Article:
Long-Shot GOP Candidate Ron Paul Surprises With $5 Million Raised in 3rd Quarter

Long-shot Republican presidential candidate Ron Paul raised a surprising $5 million during the past three months, capitalizing on his stance as the only anti-war contender in the GOP field.

Paul, a Texas congressman who once ran for president as a Libertarian, also will report having $5.3 million cash on hand, campaign spokesman Jesse Benton said.

The amount places Paul well ahead of all but the Republican front-runners in the race. His fundraising for the quarter almost matches what Sen. John McCain is expected to report. His total is half the amount that former Massachusetts Gov. Mitt Romney is reported to have raised.

Paul barely registers in polls of Republican voters, a sign of low name recognition nationally. Since he entered the campaign, he has operated with little media attention, getting the spotlight only during debates. But that has been enough to attract an avid Internet following.

Benton said most of Paul's money has come from online contributions. He said the donations had placed a strain on the relatively small campaign staff, which was trying to keep up with the accounting challenge.

Meanwhile, Republican Mike Huckabee was expected to report raising about $1 million for the quarter, according to a Republican familiar with his fundraising. Huckabee, the former governor of Arkansas, had been considered the most likely candidate to emerge from the back of the Republican field because of his charismatic appeal. But his fundraising has been far less than expected. His third-quarter total would bring his overall fundraising for the year to about $2.3 million.

Paul, meanwhile, turned some heads at midyear when he reported having $2.3 million cash on hand. Since then, Benton said, the campaign has increased its staffing from 10 to 40 employees. "We're adding employees as we speak," he said.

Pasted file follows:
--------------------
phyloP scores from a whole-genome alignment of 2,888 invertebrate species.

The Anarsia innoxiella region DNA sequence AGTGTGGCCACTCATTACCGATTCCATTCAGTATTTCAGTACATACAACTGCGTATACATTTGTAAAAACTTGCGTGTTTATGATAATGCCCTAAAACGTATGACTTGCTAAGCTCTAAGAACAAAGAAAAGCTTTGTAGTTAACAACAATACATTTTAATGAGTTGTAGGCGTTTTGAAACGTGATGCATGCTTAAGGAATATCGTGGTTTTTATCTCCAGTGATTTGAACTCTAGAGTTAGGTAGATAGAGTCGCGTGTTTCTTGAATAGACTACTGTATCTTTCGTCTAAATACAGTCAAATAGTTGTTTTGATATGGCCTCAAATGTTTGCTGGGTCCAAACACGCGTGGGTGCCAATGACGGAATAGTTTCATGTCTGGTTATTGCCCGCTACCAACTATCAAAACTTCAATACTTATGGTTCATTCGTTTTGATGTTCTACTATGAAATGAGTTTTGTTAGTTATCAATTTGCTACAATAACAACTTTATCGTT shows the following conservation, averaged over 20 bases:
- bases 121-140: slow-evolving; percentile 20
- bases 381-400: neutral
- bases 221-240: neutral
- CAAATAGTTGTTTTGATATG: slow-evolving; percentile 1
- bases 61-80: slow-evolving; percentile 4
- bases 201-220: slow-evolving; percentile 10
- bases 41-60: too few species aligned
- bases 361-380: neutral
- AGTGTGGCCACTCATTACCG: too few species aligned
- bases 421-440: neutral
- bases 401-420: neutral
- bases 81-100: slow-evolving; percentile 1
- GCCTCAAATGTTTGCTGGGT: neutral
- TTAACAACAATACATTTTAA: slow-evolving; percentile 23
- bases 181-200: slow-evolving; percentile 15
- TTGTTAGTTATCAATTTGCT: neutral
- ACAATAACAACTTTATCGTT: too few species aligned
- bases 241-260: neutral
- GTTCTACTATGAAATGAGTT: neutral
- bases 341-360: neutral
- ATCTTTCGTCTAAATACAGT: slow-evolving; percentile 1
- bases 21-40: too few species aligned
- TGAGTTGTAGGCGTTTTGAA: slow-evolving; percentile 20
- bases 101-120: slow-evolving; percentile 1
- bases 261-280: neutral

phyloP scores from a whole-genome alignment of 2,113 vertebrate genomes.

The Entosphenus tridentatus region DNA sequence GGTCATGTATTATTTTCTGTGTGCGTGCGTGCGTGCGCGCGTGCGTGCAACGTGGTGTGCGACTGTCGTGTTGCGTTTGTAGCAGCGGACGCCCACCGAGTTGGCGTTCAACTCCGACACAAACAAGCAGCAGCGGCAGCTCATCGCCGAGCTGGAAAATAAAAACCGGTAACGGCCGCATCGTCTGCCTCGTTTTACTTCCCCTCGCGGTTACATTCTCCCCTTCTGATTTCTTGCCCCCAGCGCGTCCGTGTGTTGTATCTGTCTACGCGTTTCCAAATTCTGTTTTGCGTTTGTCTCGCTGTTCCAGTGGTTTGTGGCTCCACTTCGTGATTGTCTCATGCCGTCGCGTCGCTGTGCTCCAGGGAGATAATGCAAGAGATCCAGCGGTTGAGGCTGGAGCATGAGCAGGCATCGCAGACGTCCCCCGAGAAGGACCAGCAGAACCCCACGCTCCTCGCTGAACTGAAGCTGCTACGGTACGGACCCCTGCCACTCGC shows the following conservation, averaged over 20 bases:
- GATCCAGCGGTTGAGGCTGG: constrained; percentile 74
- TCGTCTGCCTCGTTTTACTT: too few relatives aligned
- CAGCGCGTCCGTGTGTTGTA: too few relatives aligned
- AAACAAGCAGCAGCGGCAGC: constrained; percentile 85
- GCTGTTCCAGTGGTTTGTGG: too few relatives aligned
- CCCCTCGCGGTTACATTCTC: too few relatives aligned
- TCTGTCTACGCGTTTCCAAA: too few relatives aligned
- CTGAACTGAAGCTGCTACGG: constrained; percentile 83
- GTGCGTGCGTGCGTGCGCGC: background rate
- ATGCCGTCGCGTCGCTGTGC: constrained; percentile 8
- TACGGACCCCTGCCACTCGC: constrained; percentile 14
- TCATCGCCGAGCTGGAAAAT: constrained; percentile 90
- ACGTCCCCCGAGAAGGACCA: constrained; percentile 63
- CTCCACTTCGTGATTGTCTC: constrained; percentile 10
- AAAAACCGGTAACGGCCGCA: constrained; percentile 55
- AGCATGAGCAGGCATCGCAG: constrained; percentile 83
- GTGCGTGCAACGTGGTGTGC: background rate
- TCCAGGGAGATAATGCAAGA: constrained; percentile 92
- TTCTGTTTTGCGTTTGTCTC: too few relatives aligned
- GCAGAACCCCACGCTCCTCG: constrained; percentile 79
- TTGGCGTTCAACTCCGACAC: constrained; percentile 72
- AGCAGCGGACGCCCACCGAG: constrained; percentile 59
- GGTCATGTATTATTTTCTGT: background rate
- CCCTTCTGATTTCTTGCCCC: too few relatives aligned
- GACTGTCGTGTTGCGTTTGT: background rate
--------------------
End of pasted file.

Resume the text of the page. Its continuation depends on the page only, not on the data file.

Paul has been in Congress for 10 years, but also served four terms in the 1970s and 1980s.

He stands out from the current Republican field because of his staunch anti-war stance. At a debate in August, he was asked how he would end the war. "Just come home," he said. "We just marched in. We can just come back. We went in there illegally. We did not declare war. It's lasting way too long. We didn't declare war in Korea or Vietnam. The wars were never really ended. We lose those wars. We're losing this one. We shouldn't be there. We ought to just come home."

He's an iconoclast in his party in other ways, as well. During a debate on issues confronting minorities, he was enthusiastically applauded when he said minorities are unfairly punished in the criminal justice system. And he called for an end to the war on drugs because "it isn't working."

Paul has raised more than $8 million so far this year.

"Here's a guy nobody is paying attention to and he's raising real money," said a stunned Tony Fabrizio, a Republican strategist unaffiliated in the presidential contest. Noting that McCain has emerged as the most vigorous supporter of the current war strategy in Iraq, Fabrizio said: "The strongest pro-war candidate and the strongest anti-war candidate raised the same amount of money.